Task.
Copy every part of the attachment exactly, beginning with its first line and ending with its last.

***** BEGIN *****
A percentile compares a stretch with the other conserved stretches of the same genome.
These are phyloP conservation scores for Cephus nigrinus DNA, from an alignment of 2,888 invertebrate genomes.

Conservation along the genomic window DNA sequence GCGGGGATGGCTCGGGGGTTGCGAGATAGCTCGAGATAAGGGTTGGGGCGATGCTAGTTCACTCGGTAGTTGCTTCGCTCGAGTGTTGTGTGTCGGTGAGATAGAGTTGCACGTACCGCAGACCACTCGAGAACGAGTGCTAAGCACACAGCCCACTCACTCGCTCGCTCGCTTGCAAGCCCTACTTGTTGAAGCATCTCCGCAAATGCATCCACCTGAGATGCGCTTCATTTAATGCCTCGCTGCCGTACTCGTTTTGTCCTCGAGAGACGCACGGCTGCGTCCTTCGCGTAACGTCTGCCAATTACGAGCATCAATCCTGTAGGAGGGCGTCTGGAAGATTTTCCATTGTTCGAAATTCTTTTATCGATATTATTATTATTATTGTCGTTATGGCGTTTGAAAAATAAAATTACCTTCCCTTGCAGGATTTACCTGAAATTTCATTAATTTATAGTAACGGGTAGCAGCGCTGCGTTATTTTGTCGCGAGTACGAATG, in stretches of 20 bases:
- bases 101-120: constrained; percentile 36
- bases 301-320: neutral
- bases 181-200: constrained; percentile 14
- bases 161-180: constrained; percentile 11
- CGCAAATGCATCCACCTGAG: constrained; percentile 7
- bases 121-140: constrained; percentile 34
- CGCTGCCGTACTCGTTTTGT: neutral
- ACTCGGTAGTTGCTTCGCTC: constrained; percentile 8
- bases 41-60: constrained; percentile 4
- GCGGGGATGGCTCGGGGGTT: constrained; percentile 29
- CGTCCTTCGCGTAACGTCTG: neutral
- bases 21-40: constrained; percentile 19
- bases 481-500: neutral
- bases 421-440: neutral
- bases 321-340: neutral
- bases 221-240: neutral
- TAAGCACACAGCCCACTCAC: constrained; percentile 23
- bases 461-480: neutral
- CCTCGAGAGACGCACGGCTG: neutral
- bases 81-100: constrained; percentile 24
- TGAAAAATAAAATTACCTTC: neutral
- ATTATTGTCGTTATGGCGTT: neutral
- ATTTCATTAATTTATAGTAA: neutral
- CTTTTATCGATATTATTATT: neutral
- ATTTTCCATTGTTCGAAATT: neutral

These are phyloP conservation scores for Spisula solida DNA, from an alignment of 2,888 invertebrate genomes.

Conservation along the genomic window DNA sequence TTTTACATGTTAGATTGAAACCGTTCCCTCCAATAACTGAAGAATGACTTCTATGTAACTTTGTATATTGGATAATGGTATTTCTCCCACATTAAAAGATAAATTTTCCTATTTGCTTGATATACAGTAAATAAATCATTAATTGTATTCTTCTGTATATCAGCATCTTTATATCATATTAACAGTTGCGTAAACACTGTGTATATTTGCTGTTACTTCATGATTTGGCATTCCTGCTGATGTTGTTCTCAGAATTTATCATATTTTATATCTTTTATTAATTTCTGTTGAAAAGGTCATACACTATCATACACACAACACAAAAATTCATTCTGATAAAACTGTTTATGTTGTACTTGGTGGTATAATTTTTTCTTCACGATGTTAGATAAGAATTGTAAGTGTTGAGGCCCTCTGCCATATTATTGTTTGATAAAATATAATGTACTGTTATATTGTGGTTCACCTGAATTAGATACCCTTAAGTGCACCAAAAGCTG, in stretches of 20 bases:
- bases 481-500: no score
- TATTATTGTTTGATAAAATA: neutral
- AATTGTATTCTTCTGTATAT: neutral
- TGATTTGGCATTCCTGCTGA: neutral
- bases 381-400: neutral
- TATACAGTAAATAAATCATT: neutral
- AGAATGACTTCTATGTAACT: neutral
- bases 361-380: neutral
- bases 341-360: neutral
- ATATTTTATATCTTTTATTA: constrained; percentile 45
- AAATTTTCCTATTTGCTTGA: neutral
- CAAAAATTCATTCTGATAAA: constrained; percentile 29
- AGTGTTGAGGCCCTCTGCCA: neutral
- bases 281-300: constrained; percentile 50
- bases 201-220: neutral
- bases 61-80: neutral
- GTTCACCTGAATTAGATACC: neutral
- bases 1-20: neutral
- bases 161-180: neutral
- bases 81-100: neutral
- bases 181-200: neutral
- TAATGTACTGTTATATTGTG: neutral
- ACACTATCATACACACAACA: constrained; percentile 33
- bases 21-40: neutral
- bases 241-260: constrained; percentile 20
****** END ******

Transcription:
A percentile compares a stretch with the other conserved stretches of the same genome.
These are phyloP conservation scores for Cephus nigrinus DNA, from an alignment of 2,888 invertebrate genomes.

Conservation along the genomic window DNA sequence GCGGGGATGGCTCGGGGGTTGCGAGATAGCTCGAGATAAGGGTTGGGGCGATGCTAGTTCACTCGGTAGTTGCTTCGCTCGAGTGTTGTGTGTCGGTGAGATAGAGTTGCACGTACCGCAGACCACTCGAGAACGAGTGCTAAGCACACAGCCCACTCACTCGCTCGCTCGCTTGCAAGCCCTACTTGTTGAAGCATCTCCGCAAATGCATCCACCTGAGATGCGCTTCATTTAATGCCTCGCTGCCGTACTCGTTTTGTCCTCGAGAGACGCACGGCTGCGTCCTTCGCGTAACGTCTGCCAATTACGAGCATCAATCCTGTAGGAGGGCGTCTGGAAGATTTTCCATTGTTCGAAATTCTTTTATCGATATTATTATTATTATTGTCGTTATGGCGTTTGAAAAATAAAATTACCTTCCCTTGCAGGATTTACCTGAAATTTCATTAATTTATAGTAACGGGTAGCAGCGCTGCGTTATTTTGTCGCGAGTACGAATG, in stretches of 20 bases:
- bases 101-120: constrained; percentile 36
- bases 301-320: neutral
- bases 181-200: constrained; percentile 14
- bases 161-180: constrained; percentile 11
- CGCAAATGCATCCACCTGAG: constrained; percentile 7
- bases 121-140: constrained; percentile 34
- CGCTGCCGTACTCGTTTTGT: neutral
- ACTCGGTAGTTGCTTCGCTC: constrained; percentile 8
- bases 41-60: constrained; percentile 4
- GCGGGGATGGCTCGGGGGTT: constrained; percentile 29
- CGTCCTTCGCGTAACGTCTG: neutral
- bases 21-40: constrained; percentile 19
- bases 481-500: neutral
- bases 421-440: neutral
- bases 321-340: neutral
- bases 221-240: neutral
- TAAGCACACAGCCCACTCAC: constrained; percentile 23
- bases 461-480: neutral
- CCTCGAGAGACGCACGGCTG: neutral
- bases 81-100: constrained; percentile 24
- TGAAAAATAAAATTACCTTC: neutral
- ATTATTGTCGTTATGGCGTT: neutral
- ATTTCATTAATTTATAGTAA: neutral
- CTTTTATCGATATTATTATT: neutral
- ATTTTCCATTGTTCGAAATT: neutral

These are phyloP conservation scores for Spisula solida DNA, from an alignment of 2,888 invertebrate genomes.

Conservation along the genomic window DNA sequence TTTTACATGTTAGATTGAAACCGTTCCCTCCAATAACTGAAGAATGACTTCTATGTAACTTTGTATATTGGATAATGGTATTTCTCCCACATTAAAAGATAAATTTTCCTATTTGCTTGATATACAGTAAATAAATCATTAATTGTATTCTTCTGTATATCAGCATCTTTATATCATATTAACAGTTGCGTAAACACTGTGTATATTTGCTGTTACTTCATGATTTGGCATTCCTGCTGATGTTGTTCTCAGAATTTATCATATTTTATATCTTTTATTAATTTCTGTTGAAAAGGTCATACACTATCATACACACAACACAAAAATTCATTCTGATAAAACTGTTTATGTTGTACTTGGTGGTATAATTTTTTCTTCACGATGTTAGATAAGAATTGTAAGTGTTGAGGCCCTCTGCCATATTATTGTTTGATAAAATATAATGTACTGTTATATTGTGGTTCACCTGAATTAGATACCCTTAAGTGCACCAAAAGCTG, in stretches of 20 bases:
- bases 481-500: no score
- TATTATTGTTTGATAAAATA: neutral
- AATTGTATTCTTCTGTATAT: neutral
- TGATTTGGCATTCCTGCTGA: neutral
- bases 381-400: neutral
- TATACAGTAAATAAATCATT: neutral
- AGAATGACTTCTATGTAACT: neutral
- bases 361-380: neutral
- bases 341-360: neutral
- ATATTTTATATCTTTTATTA: constrained; percentile 45
- AAATTTTCCTATTTGCTTGA: neutral
- CAAAAATTCATTCTGATAAA: constrained; percentile 29
- AGTGTTGAGGCCCTCTGCCA: neutral
- bases 281-300: constrained; percentile 50
- bases 201-220: neutral
- bases 61-80: neutral
- GTTCACCTGAATTAGATACC: neutral
- bases 1-20: neutral
- bases 161-180: neutral
- bases 81-100: neutral
- bases 181-200: neutral
- TAATGTACTGTTATATTGTG: neutral
- ACACTATCATACACACAACA: constrained; percentile 33
- bases 21-40: neutral
- bases 241-260: constrained; percentile 20